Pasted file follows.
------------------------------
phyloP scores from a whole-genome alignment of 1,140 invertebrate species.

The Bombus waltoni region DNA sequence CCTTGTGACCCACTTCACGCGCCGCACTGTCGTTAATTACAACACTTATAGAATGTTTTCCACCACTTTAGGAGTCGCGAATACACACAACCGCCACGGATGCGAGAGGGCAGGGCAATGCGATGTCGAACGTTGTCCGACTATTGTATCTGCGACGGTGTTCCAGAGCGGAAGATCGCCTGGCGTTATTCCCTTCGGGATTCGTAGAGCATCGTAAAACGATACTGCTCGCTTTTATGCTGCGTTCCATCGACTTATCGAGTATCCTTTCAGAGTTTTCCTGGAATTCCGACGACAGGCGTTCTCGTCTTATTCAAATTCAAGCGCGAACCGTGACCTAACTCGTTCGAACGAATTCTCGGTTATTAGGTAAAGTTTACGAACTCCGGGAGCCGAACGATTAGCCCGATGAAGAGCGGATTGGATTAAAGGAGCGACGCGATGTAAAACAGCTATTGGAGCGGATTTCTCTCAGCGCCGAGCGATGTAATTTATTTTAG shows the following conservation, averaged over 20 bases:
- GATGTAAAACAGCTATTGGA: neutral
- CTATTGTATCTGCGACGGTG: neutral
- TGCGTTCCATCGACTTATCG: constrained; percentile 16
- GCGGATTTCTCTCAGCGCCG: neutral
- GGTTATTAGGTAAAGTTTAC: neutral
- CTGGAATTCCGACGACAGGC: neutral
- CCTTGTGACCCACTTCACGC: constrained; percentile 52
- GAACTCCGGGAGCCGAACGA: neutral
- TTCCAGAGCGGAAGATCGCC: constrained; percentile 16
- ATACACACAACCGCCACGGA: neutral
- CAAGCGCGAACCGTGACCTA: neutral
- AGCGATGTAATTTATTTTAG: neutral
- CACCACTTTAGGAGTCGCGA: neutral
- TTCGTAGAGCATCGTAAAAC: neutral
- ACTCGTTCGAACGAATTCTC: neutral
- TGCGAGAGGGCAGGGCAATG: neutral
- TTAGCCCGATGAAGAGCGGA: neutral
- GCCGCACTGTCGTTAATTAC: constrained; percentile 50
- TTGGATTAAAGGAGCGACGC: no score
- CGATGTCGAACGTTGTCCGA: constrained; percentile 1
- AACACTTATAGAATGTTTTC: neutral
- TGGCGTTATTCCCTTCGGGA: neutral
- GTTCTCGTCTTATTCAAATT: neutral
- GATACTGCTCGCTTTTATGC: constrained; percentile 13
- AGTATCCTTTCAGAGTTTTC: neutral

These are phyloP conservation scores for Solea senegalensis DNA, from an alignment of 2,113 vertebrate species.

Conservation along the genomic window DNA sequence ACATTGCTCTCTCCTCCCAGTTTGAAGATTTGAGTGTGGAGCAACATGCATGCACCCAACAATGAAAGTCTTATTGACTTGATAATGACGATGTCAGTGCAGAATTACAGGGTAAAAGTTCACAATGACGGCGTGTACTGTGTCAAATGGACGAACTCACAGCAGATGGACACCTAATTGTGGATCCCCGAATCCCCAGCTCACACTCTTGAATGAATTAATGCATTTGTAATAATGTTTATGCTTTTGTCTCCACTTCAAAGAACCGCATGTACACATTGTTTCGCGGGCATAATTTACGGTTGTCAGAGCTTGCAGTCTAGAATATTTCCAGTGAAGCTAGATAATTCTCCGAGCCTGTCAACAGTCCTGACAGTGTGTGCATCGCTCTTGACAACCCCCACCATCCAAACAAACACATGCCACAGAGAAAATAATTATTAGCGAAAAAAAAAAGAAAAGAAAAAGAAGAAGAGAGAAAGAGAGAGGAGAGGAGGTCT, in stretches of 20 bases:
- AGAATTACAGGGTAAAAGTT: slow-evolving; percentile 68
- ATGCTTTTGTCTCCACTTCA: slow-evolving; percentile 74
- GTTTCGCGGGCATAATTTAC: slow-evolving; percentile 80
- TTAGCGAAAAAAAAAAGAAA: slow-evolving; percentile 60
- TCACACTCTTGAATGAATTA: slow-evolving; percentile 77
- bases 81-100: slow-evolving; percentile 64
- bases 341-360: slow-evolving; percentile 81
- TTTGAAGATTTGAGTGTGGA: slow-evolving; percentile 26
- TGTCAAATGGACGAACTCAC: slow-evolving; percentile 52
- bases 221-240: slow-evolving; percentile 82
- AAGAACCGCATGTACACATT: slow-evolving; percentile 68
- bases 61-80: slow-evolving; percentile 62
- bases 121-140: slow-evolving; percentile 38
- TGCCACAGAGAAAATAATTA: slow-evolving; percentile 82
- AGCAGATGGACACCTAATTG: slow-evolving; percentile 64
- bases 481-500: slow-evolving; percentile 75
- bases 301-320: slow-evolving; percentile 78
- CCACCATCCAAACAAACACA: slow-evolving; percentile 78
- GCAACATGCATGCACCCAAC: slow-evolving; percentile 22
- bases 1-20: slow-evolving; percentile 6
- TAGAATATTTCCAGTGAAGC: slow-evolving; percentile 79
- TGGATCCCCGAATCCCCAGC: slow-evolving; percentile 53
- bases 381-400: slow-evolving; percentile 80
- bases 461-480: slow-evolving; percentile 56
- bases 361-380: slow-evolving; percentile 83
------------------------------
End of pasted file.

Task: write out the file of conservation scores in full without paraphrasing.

phyloP scores from a whole-genome alignment of 1,140 invertebrate species.

The Bombus waltoni region DNA sequence CCTTGTGACCCACTTCACGCGCCGCACTGTCGTTAATTACAACACTTATAGAATGTTTTCCACCACTTTAGGAGTCGCGAATACACACAACCGCCACGGATGCGAGAGGGCAGGGCAATGCGATGTCGAACGTTGTCCGACTATTGTATCTGCGACGGTGTTCCAGAGCGGAAGATCGCCTGGCGTTATTCCCTTCGGGATTCGTAGAGCATCGTAAAACGATACTGCTCGCTTTTATGCTGCGTTCCATCGACTTATCGAGTATCCTTTCAGAGTTTTCCTGGAATTCCGACGACAGGCGTTCTCGTCTTATTCAAATTCAAGCGCGAACCGTGACCTAACTCGTTCGAACGAATTCTCGGTTATTAGGTAAAGTTTACGAACTCCGGGAGCCGAACGATTAGCCCGATGAAGAGCGGATTGGATTAAAGGAGCGACGCGATGTAAAACAGCTATTGGAGCGGATTTCTCTCAGCGCCGAGCGATGTAATTTATTTTAG shows the following conservation, averaged over 20 bases:
- GATGTAAAACAGCTATTGGA: neutral
- CTATTGTATCTGCGACGGTG: neutral
- TGCGTTCCATCGACTTATCG: constrained; percentile 16
- GCGGATTTCTCTCAGCGCCG: neutral
- GGTTATTAGGTAAAGTTTAC: neutral
- CTGGAATTCCGACGACAGGC: neutral
- CCTTGTGACCCACTTCACGC: constrained; percentile 52
- GAACTCCGGGAGCCGAACGA: neutral
- TTCCAGAGCGGAAGATCGCC: constrained; percentile 16
- ATACACACAACCGCCACGGA: neutral
- CAAGCGCGAACCGTGACCTA: neutral
- AGCGATGTAATTTATTTTAG: neutral
- CACCACTTTAGGAGTCGCGA: neutral
- TTCGTAGAGCATCGTAAAAC: neutral
- ACTCGTTCGAACGAATTCTC: neutral
- TGCGAGAGGGCAGGGCAATG: neutral
- TTAGCCCGATGAAGAGCGGA: neutral
- GCCGCACTGTCGTTAATTAC: constrained; percentile 50
- TTGGATTAAAGGAGCGACGC: no score
- CGATGTCGAACGTTGTCCGA: constrained; percentile 1
- AACACTTATAGAATGTTTTC: neutral
- TGGCGTTATTCCCTTCGGGA: neutral
- GTTCTCGTCTTATTCAAATT: neutral
- GATACTGCTCGCTTTTATGC: constrained; percentile 13
- AGTATCCTTTCAGAGTTTTC: neutral

These are phyloP conservation scores for Solea senegalensis DNA, from an alignment of 2,113 vertebrate species.

Conservation along the genomic window DNA sequence ACATTGCTCTCTCCTCCCAGTTTGAAGATTTGAGTGTGGAGCAACATGCATGCACCCAACAATGAAAGTCTTATTGACTTGATAATGACGATGTCAGTGCAGAATTACAGGGTAAAAGTTCACAATGACGGCGTGTACTGTGTCAAATGGACGAACTCACAGCAGATGGACACCTAATTGTGGATCCCCGAATCCCCAGCTCACACTCTTGAATGAATTAATGCATTTGTAATAATGTTTATGCTTTTGTCTCCACTTCAAAGAACCGCATGTACACATTGTTTCGCGGGCATAATTTACGGTTGTCAGAGCTTGCAGTCTAGAATATTTCCAGTGAAGCTAGATAATTCTCCGAGCCTGTCAACAGTCCTGACAGTGTGTGCATCGCTCTTGACAACCCCCACCATCCAAACAAACACATGCCACAGAGAAAATAATTATTAGCGAAAAAAAAAAGAAAAGAAAAAGAAGAAGAGAGAAAGAGAGAGGAGAGGAGGTCT, in stretches of 20 bases:
- AGAATTACAGGGTAAAAGTT: slow-evolving; percentile 68
- ATGCTTTTGTCTCCACTTCA: slow-evolving; percentile 74
- GTTTCGCGGGCATAATTTAC: slow-evolving; percentile 80
- TTAGCGAAAAAAAAAAGAAA: slow-evolving; percentile 60
- TCACACTCTTGAATGAATTA: slow-evolving; percentile 77
- bases 81-100: slow-evolving; percentile 64
- bases 341-360: slow-evolving; percentile 81
- TTTGAAGATTTGAGTGTGGA: slow-evolving; percentile 26
- TGTCAAATGGACGAACTCAC: slow-evolving; percentile 52
- bases 221-240: slow-evolving; percentile 82
- AAGAACCGCATGTACACATT: slow-evolving; percentile 68
- bases 61-80: slow-evolving; percentile 62
- bases 121-140: slow-evolving; percentile 38
- TGCCACAGAGAAAATAATTA: slow-evolving; percentile 82
- AGCAGATGGACACCTAATTG: slow-evolving; percentile 64
- bases 481-500: slow-evolving; percentile 75
- bases 301-320: slow-evolving; percentile 78
- CCACCATCCAAACAAACACA: slow-evolving; percentile 78
- GCAACATGCATGCACCCAAC: slow-evolving; percentile 22
- bases 1-20: slow-evolving; percentile 6
- TAGAATATTTCCAGTGAAGC: slow-evolving; percentile 79
- TGGATCCCCGAATCCCCAGC: slow-evolving; percentile 53
- bases 381-400: slow-evolving; percentile 80
- bases 461-480: slow-evolving; percentile 56
- bases 361-380: slow-evolving; percentile 83